U.S.-Russia to sign arms control treaty

President Obama announced Friday that the U.S. and Russia, after a year of intense negotiations, have agreed to the most comprehensive arms control agreement in nearly two decades.

Obama said both nations have finalized a new strategic arms reduction treaty, a successor to the Strategic Arms Reduction Treaty, that aims to reduce the Russian and U.S. nuclear arsenals by a third.

The move is also an effort to “reset” relations between the two countries, said Obama.

Obama and Russian President Dmitry Medvedev are expected to sign the agreement in an April 8 ceremony in Prague, where Obama gave a major nonproliferation speech a year ago calling for a world without nuclear weapons.

Under the agreement, Russia and the U.S. will be limited to 1,550 nuclear warheads (from the 2,200 previously permitted) over seven years. It would also trim the number of allowable missiles and bombers capable of carrying the warheads to targets.

However both nations will remain by far the world’s largest nuclear powers, with immense arsenals. Both countries possess about 95 percent of the world’s nuclear weapons combined.

Yet Obama called the treaty a step in the right direction toward “the peace and security of a world without nuclear weapons.” He said nuclear weapons “represent both the darkest days of the Cold War, and most troubling threats of our time.”

Russian Foreign Minister Sergey Lavrov agreed saying, “Both parties see the ultimate goal in building a nuclear-free world.”

John Feffer is co-director of the Foreign Policy In Focus and said overall the pact is “a relatively modest treaty in terms of nuclear reductions.” But at this point a treaty of this sort could have a tremendous boost between relations of both countries, he adds.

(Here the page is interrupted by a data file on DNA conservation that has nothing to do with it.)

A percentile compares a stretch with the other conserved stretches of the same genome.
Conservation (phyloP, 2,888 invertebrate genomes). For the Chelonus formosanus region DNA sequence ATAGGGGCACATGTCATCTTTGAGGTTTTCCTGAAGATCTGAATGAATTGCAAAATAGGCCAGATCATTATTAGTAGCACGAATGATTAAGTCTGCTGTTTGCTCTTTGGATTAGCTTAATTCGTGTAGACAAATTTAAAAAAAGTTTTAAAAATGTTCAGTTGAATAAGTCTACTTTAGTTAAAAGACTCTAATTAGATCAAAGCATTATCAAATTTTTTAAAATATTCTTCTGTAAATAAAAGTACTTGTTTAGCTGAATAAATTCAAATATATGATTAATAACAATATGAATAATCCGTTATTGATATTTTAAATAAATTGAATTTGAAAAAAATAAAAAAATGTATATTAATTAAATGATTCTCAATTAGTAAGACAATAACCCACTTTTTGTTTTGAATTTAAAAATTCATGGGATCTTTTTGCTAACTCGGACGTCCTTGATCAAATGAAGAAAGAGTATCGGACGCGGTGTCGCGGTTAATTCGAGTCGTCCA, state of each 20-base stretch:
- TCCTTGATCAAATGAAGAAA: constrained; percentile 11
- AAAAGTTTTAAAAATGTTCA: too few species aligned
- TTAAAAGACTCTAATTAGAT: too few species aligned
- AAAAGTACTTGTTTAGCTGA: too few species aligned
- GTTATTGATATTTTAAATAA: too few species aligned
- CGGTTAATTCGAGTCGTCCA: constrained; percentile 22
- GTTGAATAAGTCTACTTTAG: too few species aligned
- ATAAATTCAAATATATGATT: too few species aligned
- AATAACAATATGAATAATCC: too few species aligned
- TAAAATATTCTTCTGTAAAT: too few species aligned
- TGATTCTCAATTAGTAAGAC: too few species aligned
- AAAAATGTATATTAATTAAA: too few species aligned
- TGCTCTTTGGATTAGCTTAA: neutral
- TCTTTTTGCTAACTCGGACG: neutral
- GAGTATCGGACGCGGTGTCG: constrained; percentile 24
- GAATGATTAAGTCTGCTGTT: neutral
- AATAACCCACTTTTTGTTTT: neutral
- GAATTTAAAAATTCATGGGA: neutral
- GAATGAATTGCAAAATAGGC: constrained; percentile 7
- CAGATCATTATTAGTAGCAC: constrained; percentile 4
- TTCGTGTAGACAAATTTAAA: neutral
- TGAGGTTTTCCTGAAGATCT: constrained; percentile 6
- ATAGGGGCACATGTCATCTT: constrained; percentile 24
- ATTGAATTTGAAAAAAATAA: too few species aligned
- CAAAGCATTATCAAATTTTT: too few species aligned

Feffer notes some in Congress don’t particularly like Russia’s domestic and foreign policies and wouldn’t mind maintaining a hostile relationship with them. So what the Obama administration has been able to establish is a good step forward, said Feffer.

The first thing is to get the measure through the Senate and ensure it passes by a substantial margin, he said. Then peace advocates and Obama could work together toward bigger nonproliferation goals as well as strengthening relations with Russia and making sure money is allocated for reducing arms on both sides, says Feffer.

“We’re finally starting to enter a disarmament era, which is very positive,” he said.

U.N. Secretary-General Ban Ki-moon said the pact was an “important milestone” noting it would “add a significant impetus” to a U.N. conference in May to review the Nuclear Nonproliferation Treaty.

Obama appealed to a strong tradition of bipartisan leadership on arms control to encourage ratification by the Senate of the new treaty. Yet given the tense partisan atmosphere in Washington these days some predict Republican support for the agreement may not come easy. Obama will need at least eight Republican votes in the Senate.

Partisanship should not hold our security hostage, and failure to ratify this treaty would have disastrous consequences for the U.S., critics note.

The President said he has met with Senators John Kerry, D-Mass., and Dick Lugar, R-Ind., to discuss bipartisan support in ratifying the measure.

Kerry, chairman of the Senate Foreign Relations Committee also called for bipartisan support.

“I know there has been a partisan breakdown in recent years, but we can renew the Senate’s bipartisan tradition on arms control and approve ratification of this new treaty in 2010,” Kerry said. “This is a moment for statesmanship. We can’t squander this opportunity to reset both our relations with Russia and our role as the world leader on nuclear nonproliferation.”

“Let’s get it done,” he said.

Photo:  Llanquin/AP Activists hold signs against the use of nuclear weapons Aug. 6, 2009. The protest marked the 64th anniversary of the atomic bombings of Hiroshima and Nagasaki by the U.S. Santiago



Pepe Lozano
Pepe Lozano

Chicagoan Pepe Lozano was a staff writer with the People's World through 2014. He comes from an activist family and has lived on the city's southwest side in a predominantly Mexican-American community his whole life. Lozano now works as a union organizer.